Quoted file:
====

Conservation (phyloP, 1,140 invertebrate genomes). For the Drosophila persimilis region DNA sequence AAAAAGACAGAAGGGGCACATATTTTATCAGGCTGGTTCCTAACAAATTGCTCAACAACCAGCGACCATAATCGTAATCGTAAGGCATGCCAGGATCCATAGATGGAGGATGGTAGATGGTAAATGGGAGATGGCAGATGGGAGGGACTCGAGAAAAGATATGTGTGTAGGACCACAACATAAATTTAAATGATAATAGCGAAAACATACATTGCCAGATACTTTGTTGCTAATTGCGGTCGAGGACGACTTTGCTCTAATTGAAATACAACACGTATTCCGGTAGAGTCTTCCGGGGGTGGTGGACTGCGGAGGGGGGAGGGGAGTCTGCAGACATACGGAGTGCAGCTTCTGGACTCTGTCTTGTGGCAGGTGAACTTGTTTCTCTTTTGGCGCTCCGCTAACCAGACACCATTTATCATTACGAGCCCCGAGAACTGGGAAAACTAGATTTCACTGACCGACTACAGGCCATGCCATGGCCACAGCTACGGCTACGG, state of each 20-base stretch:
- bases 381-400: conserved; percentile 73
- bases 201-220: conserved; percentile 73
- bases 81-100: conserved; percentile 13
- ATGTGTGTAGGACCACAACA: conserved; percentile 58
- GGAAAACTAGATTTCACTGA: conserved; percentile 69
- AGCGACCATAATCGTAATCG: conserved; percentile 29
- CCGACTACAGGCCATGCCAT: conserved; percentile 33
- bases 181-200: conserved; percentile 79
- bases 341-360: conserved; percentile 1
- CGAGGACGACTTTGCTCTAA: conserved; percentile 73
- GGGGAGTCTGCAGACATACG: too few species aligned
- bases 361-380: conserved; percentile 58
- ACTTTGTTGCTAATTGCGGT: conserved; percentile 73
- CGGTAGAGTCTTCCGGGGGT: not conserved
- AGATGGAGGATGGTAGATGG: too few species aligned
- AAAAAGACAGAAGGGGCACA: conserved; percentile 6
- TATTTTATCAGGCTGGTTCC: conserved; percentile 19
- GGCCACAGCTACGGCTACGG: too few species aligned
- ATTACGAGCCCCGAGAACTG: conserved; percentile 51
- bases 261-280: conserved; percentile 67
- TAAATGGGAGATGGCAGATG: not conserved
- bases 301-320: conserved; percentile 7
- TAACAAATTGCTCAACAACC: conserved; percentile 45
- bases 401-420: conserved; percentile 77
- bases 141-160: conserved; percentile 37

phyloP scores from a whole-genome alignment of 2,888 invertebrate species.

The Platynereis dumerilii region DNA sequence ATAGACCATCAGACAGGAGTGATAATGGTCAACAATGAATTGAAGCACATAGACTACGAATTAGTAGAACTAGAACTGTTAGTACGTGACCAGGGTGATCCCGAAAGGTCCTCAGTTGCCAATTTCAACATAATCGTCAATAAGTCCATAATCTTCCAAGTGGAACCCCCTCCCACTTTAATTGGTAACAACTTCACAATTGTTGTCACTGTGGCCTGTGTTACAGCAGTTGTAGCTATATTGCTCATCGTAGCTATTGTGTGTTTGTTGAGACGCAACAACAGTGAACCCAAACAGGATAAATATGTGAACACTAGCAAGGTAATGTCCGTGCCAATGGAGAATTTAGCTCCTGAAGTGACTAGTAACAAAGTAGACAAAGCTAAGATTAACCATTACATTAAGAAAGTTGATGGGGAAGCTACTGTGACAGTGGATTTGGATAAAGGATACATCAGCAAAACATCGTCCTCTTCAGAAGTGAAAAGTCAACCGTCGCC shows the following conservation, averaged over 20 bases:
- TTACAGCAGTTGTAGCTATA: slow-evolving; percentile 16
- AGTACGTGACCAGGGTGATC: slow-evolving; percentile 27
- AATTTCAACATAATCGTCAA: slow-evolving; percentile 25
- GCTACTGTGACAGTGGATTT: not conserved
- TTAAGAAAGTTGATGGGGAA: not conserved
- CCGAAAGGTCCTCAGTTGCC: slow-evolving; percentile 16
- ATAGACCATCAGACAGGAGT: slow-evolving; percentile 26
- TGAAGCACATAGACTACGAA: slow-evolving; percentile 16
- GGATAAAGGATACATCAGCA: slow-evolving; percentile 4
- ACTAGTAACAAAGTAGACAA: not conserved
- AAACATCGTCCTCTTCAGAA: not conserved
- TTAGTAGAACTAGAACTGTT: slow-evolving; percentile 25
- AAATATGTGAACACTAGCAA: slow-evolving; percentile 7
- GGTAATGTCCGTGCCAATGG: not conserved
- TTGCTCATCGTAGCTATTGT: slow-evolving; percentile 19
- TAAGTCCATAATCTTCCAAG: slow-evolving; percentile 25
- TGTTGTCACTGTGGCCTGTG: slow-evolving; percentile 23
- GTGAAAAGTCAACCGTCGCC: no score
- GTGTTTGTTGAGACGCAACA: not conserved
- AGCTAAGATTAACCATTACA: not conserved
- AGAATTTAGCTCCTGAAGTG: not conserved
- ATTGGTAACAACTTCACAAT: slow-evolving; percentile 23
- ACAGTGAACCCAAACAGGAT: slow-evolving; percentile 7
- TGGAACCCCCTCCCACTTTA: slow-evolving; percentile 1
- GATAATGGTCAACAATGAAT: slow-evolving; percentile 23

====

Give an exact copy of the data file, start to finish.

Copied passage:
Conservation (phyloP, 1,140 invertebrate genomes). For the Drosophila persimilis region DNA sequence AAAAAGACAGAAGGGGCACATATTTTATCAGGCTGGTTCCTAACAAATTGCTCAACAACCAGCGACCATAATCGTAATCGTAAGGCATGCCAGGATCCATAGATGGAGGATGGTAGATGGTAAATGGGAGATGGCAGATGGGAGGGACTCGAGAAAAGATATGTGTGTAGGACCACAACATAAATTTAAATGATAATAGCGAAAACATACATTGCCAGATACTTTGTTGCTAATTGCGGTCGAGGACGACTTTGCTCTAATTGAAATACAACACGTATTCCGGTAGAGTCTTCCGGGGGTGGTGGACTGCGGAGGGGGGAGGGGAGTCTGCAGACATACGGAGTGCAGCTTCTGGACTCTGTCTTGTGGCAGGTGAACTTGTTTCTCTTTTGGCGCTCCGCTAACCAGACACCATTTATCATTACGAGCCCCGAGAACTGGGAAAACTAGATTTCACTGACCGACTACAGGCCATGCCATGGCCACAGCTACGGCTACGG, state of each 20-base stretch:
- bases 381-400: conserved; percentile 73
- bases 201-220: conserved; percentile 73
- bases 81-100: conserved; percentile 13
- ATGTGTGTAGGACCACAACA: conserved; percentile 58
- GGAAAACTAGATTTCACTGA: conserved; percentile 69
- AGCGACCATAATCGTAATCG: conserved; percentile 29
- CCGACTACAGGCCATGCCAT: conserved; percentile 33
- bases 181-200: conserved; percentile 79
- bases 341-360: conserved; percentile 1
- CGAGGACGACTTTGCTCTAA: conserved; percentile 73
- GGGGAGTCTGCAGACATACG: too few species aligned
- bases 361-380: conserved; percentile 58
- ACTTTGTTGCTAATTGCGGT: conserved; percentile 73
- CGGTAGAGTCTTCCGGGGGT: not conserved
- AGATGGAGGATGGTAGATGG: too few species aligned
- AAAAAGACAGAAGGGGCACA: conserved; percentile 6
- TATTTTATCAGGCTGGTTCC: conserved; percentile 19
- GGCCACAGCTACGGCTACGG: too few species aligned
- ATTACGAGCCCCGAGAACTG: conserved; percentile 51
- bases 261-280: conserved; percentile 67
- TAAATGGGAGATGGCAGATG: not conserved
- bases 301-320: conserved; percentile 7
- TAACAAATTGCTCAACAACC: conserved; percentile 45
- bases 401-420: conserved; percentile 77
- bases 141-160: conserved; percentile 37

phyloP scores from a whole-genome alignment of 2,888 invertebrate species.

The Platynereis dumerilii region DNA sequence ATAGACCATCAGACAGGAGTGATAATGGTCAACAATGAATTGAAGCACATAGACTACGAATTAGTAGAACTAGAACTGTTAGTACGTGACCAGGGTGATCCCGAAAGGTCCTCAGTTGCCAATTTCAACATAATCGTCAATAAGTCCATAATCTTCCAAGTGGAACCCCCTCCCACTTTAATTGGTAACAACTTCACAATTGTTGTCACTGTGGCCTGTGTTACAGCAGTTGTAGCTATATTGCTCATCGTAGCTATTGTGTGTTTGTTGAGACGCAACAACAGTGAACCCAAACAGGATAAATATGTGAACACTAGCAAGGTAATGTCCGTGCCAATGGAGAATTTAGCTCCTGAAGTGACTAGTAACAAAGTAGACAAAGCTAAGATTAACCATTACATTAAGAAAGTTGATGGGGAAGCTACTGTGACAGTGGATTTGGATAAAGGATACATCAGCAAAACATCGTCCTCTTCAGAAGTGAAAAGTCAACCGTCGCC shows the following conservation, averaged over 20 bases:
- TTACAGCAGTTGTAGCTATA: slow-evolving; percentile 16
- AGTACGTGACCAGGGTGATC: slow-evolving; percentile 27
- AATTTCAACATAATCGTCAA: slow-evolving; percentile 25
- GCTACTGTGACAGTGGATTT: not conserved
- TTAAGAAAGTTGATGGGGAA: not conserved
- CCGAAAGGTCCTCAGTTGCC: slow-evolving; percentile 16
- ATAGACCATCAGACAGGAGT: slow-evolving; percentile 26
- TGAAGCACATAGACTACGAA: slow-evolving; percentile 16
- GGATAAAGGATACATCAGCA: slow-evolving; percentile 4
- ACTAGTAACAAAGTAGACAA: not conserved
- AAACATCGTCCTCTTCAGAA: not conserved
- TTAGTAGAACTAGAACTGTT: slow-evolving; percentile 25
- AAATATGTGAACACTAGCAA: slow-evolving; percentile 7
- GGTAATGTCCGTGCCAATGG: not conserved
- TTGCTCATCGTAGCTATTGT: slow-evolving; percentile 19
- TAAGTCCATAATCTTCCAAG: slow-evolving; percentile 25
- TGTTGTCACTGTGGCCTGTG: slow-evolving; percentile 23
- GTGAAAAGTCAACCGTCGCC: no score
- GTGTTTGTTGAGACGCAACA: not conserved
- AGCTAAGATTAACCATTACA: not conserved
- AGAATTTAGCTCCTGAAGTG: not conserved
- ATTGGTAACAACTTCACAAT: slow-evolving; percentile 23
- ACAGTGAACCCAAACAGGAT: slow-evolving; percentile 7
- TGGAACCCCCTCCCACTTTA: slow-evolving; percentile 1
- GATAATGGTCAACAATGAAT: slow-evolving; percentile 23